The reason why is complicated, but I think I'll go into it, because it probably applies to a lot of folks. I was raised in the western "cowboy" tradition of horsemanship by an uncle who was a team roper. Team ropers don't wear helmets. Ranch cowboys don't wear helmets. Cutters don't wear helmets. Cowhorse trainers don't wear helmets. Almost every single horse event I participated in, no one wore a helmet. When I take my kid to a team roping, he is the only person in the arena wearing a helmet--and there are lots of kids. I think you get my point. A lot of the reason I don't wear a helmet is simply peer pressure--everyone would think I was weird. Is this a good reason? No.
Another reason, for me, is that I never wear hats of any kind. They really bug me--they even give me headaches (I know, not like the headache I'd have if I came off and hit my head.) But I am really uncomfortable with anything on my head. Is this a good reason not to wear a helmet? No.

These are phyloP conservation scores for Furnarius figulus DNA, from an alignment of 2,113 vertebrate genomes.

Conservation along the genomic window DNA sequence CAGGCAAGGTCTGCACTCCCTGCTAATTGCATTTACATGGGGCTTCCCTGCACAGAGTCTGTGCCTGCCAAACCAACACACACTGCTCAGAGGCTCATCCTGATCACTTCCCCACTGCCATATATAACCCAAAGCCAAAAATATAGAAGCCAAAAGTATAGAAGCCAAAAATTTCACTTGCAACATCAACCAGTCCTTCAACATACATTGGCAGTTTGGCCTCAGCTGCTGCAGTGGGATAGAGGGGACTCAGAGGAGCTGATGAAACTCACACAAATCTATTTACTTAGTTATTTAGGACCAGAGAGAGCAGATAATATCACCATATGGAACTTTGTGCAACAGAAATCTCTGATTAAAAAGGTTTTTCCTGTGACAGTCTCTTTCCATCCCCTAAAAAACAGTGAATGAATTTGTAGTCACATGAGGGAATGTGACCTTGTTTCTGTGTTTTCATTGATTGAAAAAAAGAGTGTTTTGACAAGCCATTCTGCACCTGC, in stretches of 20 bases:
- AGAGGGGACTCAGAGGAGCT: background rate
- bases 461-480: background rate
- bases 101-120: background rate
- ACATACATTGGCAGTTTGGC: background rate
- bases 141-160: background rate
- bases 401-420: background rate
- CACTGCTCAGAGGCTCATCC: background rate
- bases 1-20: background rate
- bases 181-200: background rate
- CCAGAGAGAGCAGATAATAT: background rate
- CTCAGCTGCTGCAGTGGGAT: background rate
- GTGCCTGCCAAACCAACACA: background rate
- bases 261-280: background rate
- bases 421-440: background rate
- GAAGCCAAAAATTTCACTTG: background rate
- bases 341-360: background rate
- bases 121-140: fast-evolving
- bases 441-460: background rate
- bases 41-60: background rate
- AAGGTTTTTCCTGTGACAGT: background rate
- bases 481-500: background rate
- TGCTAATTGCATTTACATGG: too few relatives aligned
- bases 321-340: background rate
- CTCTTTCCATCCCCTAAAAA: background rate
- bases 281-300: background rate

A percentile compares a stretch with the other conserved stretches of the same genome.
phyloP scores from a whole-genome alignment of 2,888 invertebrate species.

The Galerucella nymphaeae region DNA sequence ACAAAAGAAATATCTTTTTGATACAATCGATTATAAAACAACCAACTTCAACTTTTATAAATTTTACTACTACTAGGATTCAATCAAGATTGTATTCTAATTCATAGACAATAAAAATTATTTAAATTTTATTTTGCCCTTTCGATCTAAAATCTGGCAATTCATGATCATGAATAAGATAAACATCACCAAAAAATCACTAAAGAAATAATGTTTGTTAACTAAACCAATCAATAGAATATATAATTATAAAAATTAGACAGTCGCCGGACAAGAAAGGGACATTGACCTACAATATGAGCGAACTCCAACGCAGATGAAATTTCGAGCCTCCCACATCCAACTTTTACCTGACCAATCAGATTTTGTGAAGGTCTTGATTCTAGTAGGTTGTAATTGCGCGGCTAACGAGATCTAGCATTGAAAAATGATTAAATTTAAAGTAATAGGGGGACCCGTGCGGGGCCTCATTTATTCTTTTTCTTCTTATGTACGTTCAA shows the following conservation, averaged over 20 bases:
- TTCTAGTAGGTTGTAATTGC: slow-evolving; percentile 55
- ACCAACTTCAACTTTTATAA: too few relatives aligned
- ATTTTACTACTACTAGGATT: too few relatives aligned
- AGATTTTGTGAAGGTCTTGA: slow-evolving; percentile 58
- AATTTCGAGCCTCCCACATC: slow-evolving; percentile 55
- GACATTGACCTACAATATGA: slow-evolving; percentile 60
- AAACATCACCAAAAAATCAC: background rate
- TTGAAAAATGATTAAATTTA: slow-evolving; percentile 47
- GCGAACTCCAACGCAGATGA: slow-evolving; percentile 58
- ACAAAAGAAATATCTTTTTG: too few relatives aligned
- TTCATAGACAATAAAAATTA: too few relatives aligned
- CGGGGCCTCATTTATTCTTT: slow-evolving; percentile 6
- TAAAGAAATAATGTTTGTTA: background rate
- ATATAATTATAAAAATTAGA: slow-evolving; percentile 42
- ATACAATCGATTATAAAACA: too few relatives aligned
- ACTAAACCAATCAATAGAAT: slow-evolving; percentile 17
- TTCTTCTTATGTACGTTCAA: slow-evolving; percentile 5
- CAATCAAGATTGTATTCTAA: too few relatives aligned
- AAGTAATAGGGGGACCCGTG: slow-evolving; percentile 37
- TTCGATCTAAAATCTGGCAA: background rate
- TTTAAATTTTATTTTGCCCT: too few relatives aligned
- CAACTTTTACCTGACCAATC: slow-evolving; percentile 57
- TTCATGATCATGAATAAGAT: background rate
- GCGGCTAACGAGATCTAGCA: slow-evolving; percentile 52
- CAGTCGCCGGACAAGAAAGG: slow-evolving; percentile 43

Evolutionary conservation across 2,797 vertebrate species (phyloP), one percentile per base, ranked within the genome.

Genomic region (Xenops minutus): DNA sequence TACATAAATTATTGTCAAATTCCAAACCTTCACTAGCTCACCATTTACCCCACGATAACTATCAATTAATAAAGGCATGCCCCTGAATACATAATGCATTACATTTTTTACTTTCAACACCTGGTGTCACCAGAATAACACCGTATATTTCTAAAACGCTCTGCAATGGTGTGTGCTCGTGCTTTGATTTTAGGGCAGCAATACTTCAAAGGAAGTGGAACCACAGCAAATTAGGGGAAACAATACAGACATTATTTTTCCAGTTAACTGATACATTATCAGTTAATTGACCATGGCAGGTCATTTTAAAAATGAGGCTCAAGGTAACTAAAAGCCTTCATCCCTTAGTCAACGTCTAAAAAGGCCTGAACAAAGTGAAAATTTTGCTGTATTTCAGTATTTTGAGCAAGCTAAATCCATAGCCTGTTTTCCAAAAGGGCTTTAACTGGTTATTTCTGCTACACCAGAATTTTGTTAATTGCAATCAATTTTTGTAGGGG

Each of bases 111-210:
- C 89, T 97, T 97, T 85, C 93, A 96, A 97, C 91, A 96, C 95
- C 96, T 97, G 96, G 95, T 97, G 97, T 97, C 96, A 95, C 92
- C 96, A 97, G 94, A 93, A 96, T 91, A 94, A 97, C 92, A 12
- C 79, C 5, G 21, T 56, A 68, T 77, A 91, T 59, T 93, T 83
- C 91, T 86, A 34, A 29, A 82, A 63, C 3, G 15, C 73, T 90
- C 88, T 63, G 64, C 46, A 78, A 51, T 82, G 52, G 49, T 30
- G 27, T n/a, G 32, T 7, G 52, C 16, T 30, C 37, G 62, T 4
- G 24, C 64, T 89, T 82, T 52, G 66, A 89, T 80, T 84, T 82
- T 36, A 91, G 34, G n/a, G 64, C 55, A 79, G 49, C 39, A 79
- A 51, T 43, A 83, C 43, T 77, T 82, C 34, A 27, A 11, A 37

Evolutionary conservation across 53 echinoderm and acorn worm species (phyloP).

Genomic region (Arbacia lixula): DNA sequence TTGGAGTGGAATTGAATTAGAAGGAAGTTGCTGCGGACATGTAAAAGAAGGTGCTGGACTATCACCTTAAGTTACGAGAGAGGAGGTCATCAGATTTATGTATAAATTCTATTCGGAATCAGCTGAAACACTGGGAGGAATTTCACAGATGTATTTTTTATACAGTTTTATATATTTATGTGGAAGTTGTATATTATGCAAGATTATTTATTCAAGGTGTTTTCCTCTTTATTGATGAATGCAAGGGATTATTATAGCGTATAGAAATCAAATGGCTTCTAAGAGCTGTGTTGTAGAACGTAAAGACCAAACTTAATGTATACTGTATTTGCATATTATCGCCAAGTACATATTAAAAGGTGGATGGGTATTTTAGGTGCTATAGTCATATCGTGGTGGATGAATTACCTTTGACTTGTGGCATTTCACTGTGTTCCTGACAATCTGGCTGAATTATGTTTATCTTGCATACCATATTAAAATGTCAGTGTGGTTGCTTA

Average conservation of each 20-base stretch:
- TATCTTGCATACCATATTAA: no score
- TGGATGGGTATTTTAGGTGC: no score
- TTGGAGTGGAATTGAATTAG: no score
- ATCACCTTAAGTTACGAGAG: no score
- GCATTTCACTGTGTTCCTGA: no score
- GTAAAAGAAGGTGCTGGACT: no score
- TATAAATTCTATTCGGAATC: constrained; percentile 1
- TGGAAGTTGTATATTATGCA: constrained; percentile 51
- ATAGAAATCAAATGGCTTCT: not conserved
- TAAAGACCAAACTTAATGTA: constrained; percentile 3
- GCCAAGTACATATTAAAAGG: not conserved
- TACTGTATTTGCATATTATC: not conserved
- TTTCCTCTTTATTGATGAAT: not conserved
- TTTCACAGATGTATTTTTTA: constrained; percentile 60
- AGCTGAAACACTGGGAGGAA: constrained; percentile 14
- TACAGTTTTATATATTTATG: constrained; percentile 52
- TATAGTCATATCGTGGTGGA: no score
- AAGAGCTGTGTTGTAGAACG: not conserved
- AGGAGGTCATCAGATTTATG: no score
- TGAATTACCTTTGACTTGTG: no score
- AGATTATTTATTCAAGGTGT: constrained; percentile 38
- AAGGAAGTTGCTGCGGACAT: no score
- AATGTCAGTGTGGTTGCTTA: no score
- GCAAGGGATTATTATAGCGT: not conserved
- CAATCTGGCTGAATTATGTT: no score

Finally, yeah, I ride gentle horses. And yeah, I could still come off. I've ridden for many years and, knocking on wood here, I have not come off in a long time. But, again, is this a good reason not to wear a helmet? No.
I'll think about it. Like stillearning said, for my kid's sake. Good post.
When I fell off the Bay Bolter last spring I know my helmet saved me from a heck of a lot of brain injury. I now have memory problems from that concussion (I forget to do things all the time) and can't even fathom how much worse it would have been without my helmet. With the variety of helmets on the market now there's no reason you can't find one that meets your criteria (fit, ventilation, attractiveness) with some effort. It may take a lot of effort, as every model/brand fits differently, but there will be one out there. In the case of finding a helmet, that effort may save your life.